Pirke Avot 1:2

The world stands on three things – on the study of Scripture, on the service of God, and on acts of loving-kindness.

The rabbi who is credited with the thought above (Shimon the Righteous) probably lived shortly before the time of Jesus.

What does it mean to say that “the world stands” on these three activities?  The rabbis said that the world continues to exist only because they are being done – at least somewhere in the world.  Otherwise God would be so frustrated with our world that God would give up on it.  Not so much in punishment, but perhaps in the same sort of way that you and I might give up on something that refuses to do what it was intended to do – a car that won’t run despite huge repair bills at the shop, a pair of shoes that don’t fit, a soggy newspaper whose print has run all together.

So – the study of Scripture.  There’s a copy of the Bible in almost every home – many of which sit on a shelf gathering dust.  It doesn’t say that simply having a copy of the Scripture has much value.  Study is not the same thing as flipping through it out of boredom or even well-intentioned attempts to read the whole Bible that end somewhere in the middle of the book of Exodus.

Study of the Scriptures means that we read it attentively.  We ponder it.  We share our study with others.  We question it.  We argue about what it means.  We argue with the text itself.  We make a consistent effort with it – through busy times and slow times.  We take it seriously as the Word of God – not just a Word spoken eons ago, but a Word for us today.   Our tradition means that we seek to use it as a guide for our relationship with God and with others and as a guide for our lives.

If we attend weekly mass we hear a reading from the Hebrew scriptures, sing a psalm, hear a reading from one of the letters of the early church (normally St. Paul), and hear a reading from one of the gospels.  Then we have an 8 to 10 minute homily.  In all of this we have the opportunity to let God speak to us and transform us and our experience of the world.  One form of the study of scripture that many find very helpful and do-able os to read these readings in advance of church attendance and to meditate on them before and after.

The service of God.  God doesn’t really need anything from us of course.  The opening lines of the old Catholic Baltimore catechism started with this very point.  “Why did God make me?”  “God made me to know, love, and serve God.”   How do we serve God?

In ancient times we served God with sacrifices in the temple.   With the destruction of the Temple Judaism shifted to a service of prayer and praise.  For Catholics that service reaches its peak in a communal celebration of the Eucharist each week.

Our Catholic tradition has something called the Liturgy of the Hours which is rooted in ancient monastic practices.  The monks stopped whatever they were doing every four hours (including their sleeping!) for communal prayer.  Service to God.  Morning prayer opens with a verse from the psalms: “LORD, open my lips so that my mouth may proclaim your praise.”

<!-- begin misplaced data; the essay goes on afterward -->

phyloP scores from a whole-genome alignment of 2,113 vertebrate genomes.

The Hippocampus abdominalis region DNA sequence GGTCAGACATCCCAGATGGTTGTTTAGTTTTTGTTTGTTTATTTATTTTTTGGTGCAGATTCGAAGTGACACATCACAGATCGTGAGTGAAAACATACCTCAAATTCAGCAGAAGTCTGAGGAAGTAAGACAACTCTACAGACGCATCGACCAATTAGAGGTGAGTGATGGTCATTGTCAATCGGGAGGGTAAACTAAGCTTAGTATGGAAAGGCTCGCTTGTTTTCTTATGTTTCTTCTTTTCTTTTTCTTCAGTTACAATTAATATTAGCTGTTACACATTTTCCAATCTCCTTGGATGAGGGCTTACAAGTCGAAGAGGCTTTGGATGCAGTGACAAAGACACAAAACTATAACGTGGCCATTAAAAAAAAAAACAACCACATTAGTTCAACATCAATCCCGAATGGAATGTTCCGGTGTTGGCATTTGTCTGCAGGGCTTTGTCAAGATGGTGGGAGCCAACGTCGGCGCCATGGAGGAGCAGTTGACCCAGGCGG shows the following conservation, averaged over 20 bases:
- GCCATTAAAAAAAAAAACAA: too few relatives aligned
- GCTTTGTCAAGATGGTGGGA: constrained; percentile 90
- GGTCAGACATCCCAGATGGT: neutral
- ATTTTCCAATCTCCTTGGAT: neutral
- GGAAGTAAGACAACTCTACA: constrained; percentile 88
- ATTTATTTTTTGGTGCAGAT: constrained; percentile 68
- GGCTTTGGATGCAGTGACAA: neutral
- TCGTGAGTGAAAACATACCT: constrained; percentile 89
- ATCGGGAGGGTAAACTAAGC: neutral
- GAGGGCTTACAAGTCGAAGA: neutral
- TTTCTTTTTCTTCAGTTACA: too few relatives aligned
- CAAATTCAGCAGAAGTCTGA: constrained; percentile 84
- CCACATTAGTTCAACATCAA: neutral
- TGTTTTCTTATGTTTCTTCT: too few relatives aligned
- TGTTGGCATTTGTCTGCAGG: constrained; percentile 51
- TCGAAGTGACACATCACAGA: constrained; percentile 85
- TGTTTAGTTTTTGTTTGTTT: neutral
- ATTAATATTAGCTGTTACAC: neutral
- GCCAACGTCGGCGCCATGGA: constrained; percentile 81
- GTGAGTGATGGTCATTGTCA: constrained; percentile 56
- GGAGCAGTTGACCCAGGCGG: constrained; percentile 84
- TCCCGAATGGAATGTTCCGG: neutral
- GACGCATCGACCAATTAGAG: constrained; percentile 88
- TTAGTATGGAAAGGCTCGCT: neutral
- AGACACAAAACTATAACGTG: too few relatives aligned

Acts of loving-kindness.  The continuing existence of the world depends on us studying the Scriptures, praising God, and DOING acts of loving-kindness for others.  There’s a bumper-sticker that talks about practicing random acts of kindness.  That’s a start.  Both the rabbis of his time and Jesus got more specific than that:

  • feed the hungry
  • visit the sick and imprisoned
  • clothe the naked
  • comfort the grieving
  • and more.  Not ‘feelings’ of love and kindness, but deeds of loving kindness.

Study.  Praise.  Love.   Each feeds the other two.  They get so intertwined that they even become one act.  In one’s life lived this way each becomes indistinguishable – it’s not like one has to stop doing this to do that because they all three come together.

What brings them together?  Working together they bring us into “right relationship”.  Right relationship with God – our creator and sustainer.  Right relationship with one another.  Right relationship with creation itself.

Study.  Praise.  Act lovingly.  They work together a lot like the legs of  this three-legged stool.  (This picture comes from Amish Traditions if you would like to order one!)

Right relationship comes with study, praise, and loving acts toward others.   When we are in right relationship all is well with the world (though it isn’t ever going to be perfect).  And don’t we say, from the other point of view, when things are going wrong and we are NOT in right relationship – that “it’s as if the world is crashing down on me?”

As I get older I know how quickly one thing out of right relationship or alignment affects everything else.

A bad toe leads to a bad knee.

The bad knee leads to a limp and then a bad hip.

A bad hip leads to a bad back.

A bad back leads to a bad night’s sleep which means I’m tired at work and things go further downhill from there.

The gospel of Luke tells us that Jesus, when asked about what one had to do to enter the Kingdom of God, Jesus replied: “Love the LORD your God with your whole heart, whole mind, whole being.  This is the greatest and first commandment.  The second is like it: love your neighbor as yourself.”  Jesus did not make this up – these instructions are a part of the Scriptures and of the wisdom of earlier rabbis.  And, I think, Jesus was presuming that his listeners already knew how important the study of the Scriptures were.

Study, praise, act lovingly.  Our Eucharist includes readings from scripture and a homily – so that when we gather together we begin by study of the Scripture.  We then have praise, prayer, and a breaking of the bread together to feed us and nourish us for the week to come.   And then we are dismissed: Let us go to love and serve the LORD and one another.

What do you think?